By Jim Dickrell, editor, Dairy Today
After three years of intensive surveys and analysis, the U.S. dairy industry can now lay claim to a very light carbon footprint.
The number is an underwhelming 2% of total U.S. carbon emissions for fluid milk, with the farm component of that—from growing feed to delivering milk to the farm bulk tank—at about 1.5%.
The actual total number is estimated at 17.6 lb of carbon dioxide (CO2) equivalent per gallon of fluid milk consumed. At the farm level, most of the emissions come from “enteric” sources ( i.e. emissions from the rumen as microbes digest feed) and from manure storage. Energy use by processors accounts for most of their emissions. Surprisingly, transportation from farm to processor to supermarket to homes accounts for less than 10% of the total.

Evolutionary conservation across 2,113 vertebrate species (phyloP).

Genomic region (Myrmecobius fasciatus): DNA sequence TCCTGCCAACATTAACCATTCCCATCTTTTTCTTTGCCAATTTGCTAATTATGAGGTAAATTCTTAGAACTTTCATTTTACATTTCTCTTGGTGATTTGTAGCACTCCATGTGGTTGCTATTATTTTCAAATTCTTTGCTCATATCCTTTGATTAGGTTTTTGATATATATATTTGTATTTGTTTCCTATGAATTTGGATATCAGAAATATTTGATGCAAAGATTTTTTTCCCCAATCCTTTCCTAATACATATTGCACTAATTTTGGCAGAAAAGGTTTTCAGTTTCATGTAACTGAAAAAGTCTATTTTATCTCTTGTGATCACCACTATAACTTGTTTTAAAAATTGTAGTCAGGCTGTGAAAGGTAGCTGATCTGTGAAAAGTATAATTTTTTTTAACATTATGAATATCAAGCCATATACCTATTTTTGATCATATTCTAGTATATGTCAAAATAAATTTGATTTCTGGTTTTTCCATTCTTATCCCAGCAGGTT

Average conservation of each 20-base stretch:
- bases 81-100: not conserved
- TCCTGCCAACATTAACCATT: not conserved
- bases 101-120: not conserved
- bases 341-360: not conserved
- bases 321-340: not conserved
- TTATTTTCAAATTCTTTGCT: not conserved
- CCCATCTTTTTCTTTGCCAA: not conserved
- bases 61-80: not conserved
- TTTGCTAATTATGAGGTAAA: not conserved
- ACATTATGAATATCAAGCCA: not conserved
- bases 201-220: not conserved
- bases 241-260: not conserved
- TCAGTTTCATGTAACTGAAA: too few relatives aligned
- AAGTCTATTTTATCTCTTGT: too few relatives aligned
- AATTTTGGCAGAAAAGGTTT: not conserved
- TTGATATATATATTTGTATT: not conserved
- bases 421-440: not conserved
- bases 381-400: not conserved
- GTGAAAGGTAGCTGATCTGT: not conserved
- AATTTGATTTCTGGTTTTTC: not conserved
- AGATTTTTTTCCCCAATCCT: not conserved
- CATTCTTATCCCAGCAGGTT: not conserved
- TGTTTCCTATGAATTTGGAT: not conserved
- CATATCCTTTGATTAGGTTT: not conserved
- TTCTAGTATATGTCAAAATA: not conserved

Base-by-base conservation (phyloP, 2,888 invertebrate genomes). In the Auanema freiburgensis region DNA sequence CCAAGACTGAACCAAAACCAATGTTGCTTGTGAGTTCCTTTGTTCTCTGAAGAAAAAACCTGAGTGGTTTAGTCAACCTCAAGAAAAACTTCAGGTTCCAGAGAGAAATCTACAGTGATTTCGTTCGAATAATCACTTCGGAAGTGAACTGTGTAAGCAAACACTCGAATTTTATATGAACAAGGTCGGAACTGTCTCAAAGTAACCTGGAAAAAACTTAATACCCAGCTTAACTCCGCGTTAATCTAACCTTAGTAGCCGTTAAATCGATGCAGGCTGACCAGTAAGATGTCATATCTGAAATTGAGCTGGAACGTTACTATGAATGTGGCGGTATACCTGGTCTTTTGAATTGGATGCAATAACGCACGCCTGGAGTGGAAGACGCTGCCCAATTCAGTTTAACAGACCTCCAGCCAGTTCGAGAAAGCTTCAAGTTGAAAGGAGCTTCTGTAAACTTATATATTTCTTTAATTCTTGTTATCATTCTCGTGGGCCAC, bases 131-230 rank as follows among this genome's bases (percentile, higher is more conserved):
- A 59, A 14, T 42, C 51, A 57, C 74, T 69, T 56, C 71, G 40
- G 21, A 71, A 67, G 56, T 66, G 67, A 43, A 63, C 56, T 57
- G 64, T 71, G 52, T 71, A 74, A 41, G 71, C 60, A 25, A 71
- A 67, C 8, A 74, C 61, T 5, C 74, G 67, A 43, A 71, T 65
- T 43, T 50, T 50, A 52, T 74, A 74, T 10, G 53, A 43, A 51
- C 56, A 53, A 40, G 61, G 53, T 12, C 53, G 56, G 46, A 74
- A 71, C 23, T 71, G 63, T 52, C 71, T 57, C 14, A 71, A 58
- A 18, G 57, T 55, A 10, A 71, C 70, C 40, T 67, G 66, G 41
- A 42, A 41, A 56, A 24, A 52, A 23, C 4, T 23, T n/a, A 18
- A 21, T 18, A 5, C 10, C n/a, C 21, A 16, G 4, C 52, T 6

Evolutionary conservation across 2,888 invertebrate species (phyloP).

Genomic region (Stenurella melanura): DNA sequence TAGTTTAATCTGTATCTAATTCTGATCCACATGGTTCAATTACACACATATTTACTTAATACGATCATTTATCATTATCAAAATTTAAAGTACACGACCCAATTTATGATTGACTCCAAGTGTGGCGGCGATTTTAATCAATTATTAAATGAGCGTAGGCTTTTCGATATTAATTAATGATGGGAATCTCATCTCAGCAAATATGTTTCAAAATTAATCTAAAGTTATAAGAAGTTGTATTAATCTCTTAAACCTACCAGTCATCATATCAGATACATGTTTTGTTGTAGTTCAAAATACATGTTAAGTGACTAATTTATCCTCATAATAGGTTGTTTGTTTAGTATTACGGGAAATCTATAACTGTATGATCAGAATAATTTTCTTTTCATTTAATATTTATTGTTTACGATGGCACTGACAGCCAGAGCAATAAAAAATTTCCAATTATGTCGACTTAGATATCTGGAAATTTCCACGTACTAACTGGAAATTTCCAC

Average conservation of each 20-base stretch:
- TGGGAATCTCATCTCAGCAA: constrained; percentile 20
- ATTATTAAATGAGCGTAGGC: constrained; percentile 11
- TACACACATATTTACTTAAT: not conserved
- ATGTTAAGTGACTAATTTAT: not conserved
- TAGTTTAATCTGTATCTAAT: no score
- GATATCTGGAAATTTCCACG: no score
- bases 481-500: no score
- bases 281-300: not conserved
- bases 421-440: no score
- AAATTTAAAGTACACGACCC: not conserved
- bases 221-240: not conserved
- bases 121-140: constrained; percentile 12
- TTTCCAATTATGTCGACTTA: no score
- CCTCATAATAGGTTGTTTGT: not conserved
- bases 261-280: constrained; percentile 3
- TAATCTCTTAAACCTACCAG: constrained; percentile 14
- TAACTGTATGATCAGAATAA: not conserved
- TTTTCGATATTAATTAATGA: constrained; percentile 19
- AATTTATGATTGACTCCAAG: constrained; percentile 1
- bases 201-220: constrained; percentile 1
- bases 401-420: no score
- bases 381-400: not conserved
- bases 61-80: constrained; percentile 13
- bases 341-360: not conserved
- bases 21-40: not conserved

The estimates are based on surveys of 500 dairy farms, 50 fluid processing plants, more than 210,000 roundtrips transporting milk from farm to processor with additional estimates from grocery stores to consumers’ home refrigerators.
“What this study does is create a defensible baseline against which the dairy industry can use to define and defend future progress,” says Greg Thoma, a professor of chemical engineering with the University of Arkansas. Thoma specializes in mathematical modeling and carbon Life Cycle Assessments (LCAs), and is lead author of the milk greenhouse gas (GHG) LCA.
For the executive summary of the study, click here.